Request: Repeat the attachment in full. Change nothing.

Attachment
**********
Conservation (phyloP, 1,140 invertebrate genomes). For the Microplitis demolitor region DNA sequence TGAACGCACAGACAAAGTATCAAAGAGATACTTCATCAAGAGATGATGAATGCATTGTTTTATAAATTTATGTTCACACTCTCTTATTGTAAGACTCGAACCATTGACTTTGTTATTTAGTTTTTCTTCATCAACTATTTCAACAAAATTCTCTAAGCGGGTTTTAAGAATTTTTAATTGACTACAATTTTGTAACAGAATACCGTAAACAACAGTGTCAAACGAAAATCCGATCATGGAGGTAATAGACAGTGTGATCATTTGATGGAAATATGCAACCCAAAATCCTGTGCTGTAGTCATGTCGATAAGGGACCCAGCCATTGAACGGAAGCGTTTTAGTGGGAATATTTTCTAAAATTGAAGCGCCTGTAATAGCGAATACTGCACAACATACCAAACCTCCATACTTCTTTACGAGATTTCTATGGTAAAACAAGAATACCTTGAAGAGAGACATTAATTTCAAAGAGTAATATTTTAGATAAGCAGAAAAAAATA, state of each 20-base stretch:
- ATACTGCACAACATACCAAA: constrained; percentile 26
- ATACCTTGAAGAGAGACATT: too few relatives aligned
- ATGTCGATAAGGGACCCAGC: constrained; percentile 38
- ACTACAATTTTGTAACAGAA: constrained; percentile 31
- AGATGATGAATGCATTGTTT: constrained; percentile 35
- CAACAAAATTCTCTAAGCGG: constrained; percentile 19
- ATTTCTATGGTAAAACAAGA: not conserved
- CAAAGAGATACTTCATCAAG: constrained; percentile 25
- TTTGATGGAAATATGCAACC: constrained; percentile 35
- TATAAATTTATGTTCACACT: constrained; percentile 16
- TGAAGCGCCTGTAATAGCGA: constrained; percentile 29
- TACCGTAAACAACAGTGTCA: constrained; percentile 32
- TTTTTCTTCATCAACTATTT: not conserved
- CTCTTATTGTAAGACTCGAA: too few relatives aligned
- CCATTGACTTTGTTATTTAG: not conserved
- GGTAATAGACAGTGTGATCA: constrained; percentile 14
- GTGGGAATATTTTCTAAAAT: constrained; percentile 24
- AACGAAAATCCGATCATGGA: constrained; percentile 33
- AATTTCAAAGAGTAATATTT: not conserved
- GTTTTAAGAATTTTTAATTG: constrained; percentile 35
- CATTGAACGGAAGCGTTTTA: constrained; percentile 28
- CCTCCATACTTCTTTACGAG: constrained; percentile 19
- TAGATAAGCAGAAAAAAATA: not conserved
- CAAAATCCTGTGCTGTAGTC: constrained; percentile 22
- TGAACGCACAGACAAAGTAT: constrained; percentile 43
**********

Conservation (phyloP, 1,140 invertebrate genomes). For the Microplitis demolitor region DNA sequence TGAACGCACAGACAAAGTATCAAAGAGATACTTCATCAAGAGATGATGAATGCATTGTTTTATAAATTTATGTTCACACTCTCTTATTGTAAGACTCGAACCATTGACTTTGTTATTTAGTTTTTCTTCATCAACTATTTCAACAAAATTCTCTAAGCGGGTTTTAAGAATTTTTAATTGACTACAATTTTGTAACAGAATACCGTAAACAACAGTGTCAAACGAAAATCCGATCATGGAGGTAATAGACAGTGTGATCATTTGATGGAAATATGCAACCCAAAATCCTGTGCTGTAGTCATGTCGATAAGGGACCCAGCCATTGAACGGAAGCGTTTTAGTGGGAATATTTTCTAAAATTGAAGCGCCTGTAATAGCGAATACTGCACAACATACCAAACCTCCATACTTCTTTACGAGATTTCTATGGTAAAACAAGAATACCTTGAAGAGAGACATTAATTTCAAAGAGTAATATTTTAGATAAGCAGAAAAAAATA, state of each 20-base stretch:
- ATACTGCACAACATACCAAA: constrained; percentile 26
- ATACCTTGAAGAGAGACATT: too few relatives aligned
- ATGTCGATAAGGGACCCAGC: constrained; percentile 38
- ACTACAATTTTGTAACAGAA: constrained; percentile 31
- AGATGATGAATGCATTGTTT: constrained; percentile 35
- CAACAAAATTCTCTAAGCGG: constrained; percentile 19
- ATTTCTATGGTAAAACAAGA: not conserved
- CAAAGAGATACTTCATCAAG: constrained; percentile 25
- TTTGATGGAAATATGCAACC: constrained; percentile 35
- TATAAATTTATGTTCACACT: constrained; percentile 16
- TGAAGCGCCTGTAATAGCGA: constrained; percentile 29
- TACCGTAAACAACAGTGTCA: constrained; percentile 32
- TTTTTCTTCATCAACTATTT: not conserved
- CTCTTATTGTAAGACTCGAA: too few relatives aligned
- CCATTGACTTTGTTATTTAG: not conserved
- GGTAATAGACAGTGTGATCA: constrained; percentile 14
- GTGGGAATATTTTCTAAAAT: constrained; percentile 24
- AACGAAAATCCGATCATGGA: constrained; percentile 33
- AATTTCAAAGAGTAATATTT: not conserved
- GTTTTAAGAATTTTTAATTG: constrained; percentile 35
- CATTGAACGGAAGCGTTTTA: constrained; percentile 28
- CCTCCATACTTCTTTACGAG: constrained; percentile 19
- TAGATAAGCAGAAAAAAATA: not conserved
- CAAAATCCTGTGCTGTAGTC: constrained; percentile 22
- TGAACGCACAGACAAAGTAT: constrained; percentile 43